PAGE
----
Just here I must do justice to that noble man whom I have frequently heard illy spoken of. I mean the Hon. Horace Greeley.  He also wrote me and others a letter, at the same time as that of Mr. Seward's, referred to-- Said Mr. Greeley, as nearly as I can recollect-- I endeavor to quote one sentence, as follows: 'If every colored man in Illinois were intelligent, honorably and profitably employed, it would not be in the power of bad men and bad laws to drive them into exile.'-- Now, how nobly has Mr. Greeley sustained himself in his late letter to Mr. Crittenden!  What colored man, in all this broad land, can read that letter without feeling for Mr. Greeley the highest respect and most kind feelings.  Though Mr. Seward may have forsaken us, we will not despair. But in view of the character and facts of the North, to whom we have so long looked for succor, would it not be well for some of us-- many of us-- to concentrate our efforts by going into the different countries occupied by our people, and carry with us all the civilization, education, arts and sciences which we have gained, and also the true religion, the 'Religion of Reason and Nature,' and diffuse them among the people.  And when our masses shall have developed their capabilities for self-government, then let us appeal directly, and in a proper and respectful manner to the slaveholders themselves, in behalf of the freedom of four millions of our brothers and sisters in bonds in the South.  But should they disregard our appeals, then, nous verrons.  But enough of this.  Now, I do not forget our mutual friend, that good man, the Hon. Gerrit Smith.  God bless him!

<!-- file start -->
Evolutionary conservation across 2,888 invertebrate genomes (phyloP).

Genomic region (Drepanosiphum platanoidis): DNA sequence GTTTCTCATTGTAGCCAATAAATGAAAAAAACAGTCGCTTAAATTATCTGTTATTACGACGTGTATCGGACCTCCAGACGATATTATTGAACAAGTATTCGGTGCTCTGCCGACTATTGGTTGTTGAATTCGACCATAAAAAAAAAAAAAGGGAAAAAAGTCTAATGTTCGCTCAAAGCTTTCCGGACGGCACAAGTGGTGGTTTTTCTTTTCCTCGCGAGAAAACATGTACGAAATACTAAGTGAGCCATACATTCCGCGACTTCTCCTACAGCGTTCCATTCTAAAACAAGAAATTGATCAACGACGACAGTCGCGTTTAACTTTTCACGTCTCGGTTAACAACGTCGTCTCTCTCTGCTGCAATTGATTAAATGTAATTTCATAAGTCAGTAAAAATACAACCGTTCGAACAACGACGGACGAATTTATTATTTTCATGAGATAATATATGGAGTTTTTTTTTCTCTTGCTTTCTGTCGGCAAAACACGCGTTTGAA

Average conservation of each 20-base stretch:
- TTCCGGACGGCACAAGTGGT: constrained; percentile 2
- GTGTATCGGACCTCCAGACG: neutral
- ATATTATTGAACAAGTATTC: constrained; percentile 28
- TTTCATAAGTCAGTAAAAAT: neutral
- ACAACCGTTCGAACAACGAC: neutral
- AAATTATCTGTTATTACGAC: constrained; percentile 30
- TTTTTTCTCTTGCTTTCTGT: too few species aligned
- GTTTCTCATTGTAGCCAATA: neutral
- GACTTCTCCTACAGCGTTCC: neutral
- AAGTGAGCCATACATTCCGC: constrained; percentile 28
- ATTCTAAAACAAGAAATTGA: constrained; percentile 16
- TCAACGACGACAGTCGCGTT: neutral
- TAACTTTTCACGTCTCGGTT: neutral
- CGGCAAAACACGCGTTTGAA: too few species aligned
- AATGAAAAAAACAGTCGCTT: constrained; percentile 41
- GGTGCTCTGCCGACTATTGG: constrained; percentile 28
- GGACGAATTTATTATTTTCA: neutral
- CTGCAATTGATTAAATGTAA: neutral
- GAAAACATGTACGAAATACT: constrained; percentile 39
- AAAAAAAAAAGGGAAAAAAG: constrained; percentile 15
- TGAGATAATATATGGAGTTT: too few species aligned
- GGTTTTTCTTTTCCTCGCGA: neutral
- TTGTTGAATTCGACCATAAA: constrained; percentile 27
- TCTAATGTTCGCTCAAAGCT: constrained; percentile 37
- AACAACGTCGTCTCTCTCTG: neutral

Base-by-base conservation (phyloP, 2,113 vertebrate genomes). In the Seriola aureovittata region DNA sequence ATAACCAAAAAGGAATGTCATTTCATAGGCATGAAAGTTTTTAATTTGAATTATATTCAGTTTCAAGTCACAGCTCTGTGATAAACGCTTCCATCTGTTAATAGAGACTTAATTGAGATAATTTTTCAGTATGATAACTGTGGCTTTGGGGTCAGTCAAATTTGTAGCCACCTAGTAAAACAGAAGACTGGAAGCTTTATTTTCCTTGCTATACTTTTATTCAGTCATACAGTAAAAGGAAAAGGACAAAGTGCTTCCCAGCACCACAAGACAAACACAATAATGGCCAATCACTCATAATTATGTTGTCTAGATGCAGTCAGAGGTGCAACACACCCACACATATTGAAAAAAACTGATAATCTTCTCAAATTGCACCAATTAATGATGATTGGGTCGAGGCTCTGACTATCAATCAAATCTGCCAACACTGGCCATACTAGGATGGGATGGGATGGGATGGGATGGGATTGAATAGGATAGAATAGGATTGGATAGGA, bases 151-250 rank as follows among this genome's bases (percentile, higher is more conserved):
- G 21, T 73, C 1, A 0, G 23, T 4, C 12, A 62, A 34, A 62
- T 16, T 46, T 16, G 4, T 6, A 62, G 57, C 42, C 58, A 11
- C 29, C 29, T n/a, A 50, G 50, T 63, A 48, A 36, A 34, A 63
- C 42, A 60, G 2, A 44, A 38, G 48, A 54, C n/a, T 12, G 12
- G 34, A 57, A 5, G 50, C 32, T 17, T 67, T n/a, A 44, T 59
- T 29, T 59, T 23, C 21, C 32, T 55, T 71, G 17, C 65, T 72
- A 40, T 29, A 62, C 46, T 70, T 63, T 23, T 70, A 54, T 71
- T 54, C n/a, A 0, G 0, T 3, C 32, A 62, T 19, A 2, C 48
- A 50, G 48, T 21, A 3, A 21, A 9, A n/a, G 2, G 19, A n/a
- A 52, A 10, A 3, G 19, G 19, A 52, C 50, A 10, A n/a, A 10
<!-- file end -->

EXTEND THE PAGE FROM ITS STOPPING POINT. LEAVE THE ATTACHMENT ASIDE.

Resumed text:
Your friend and brother,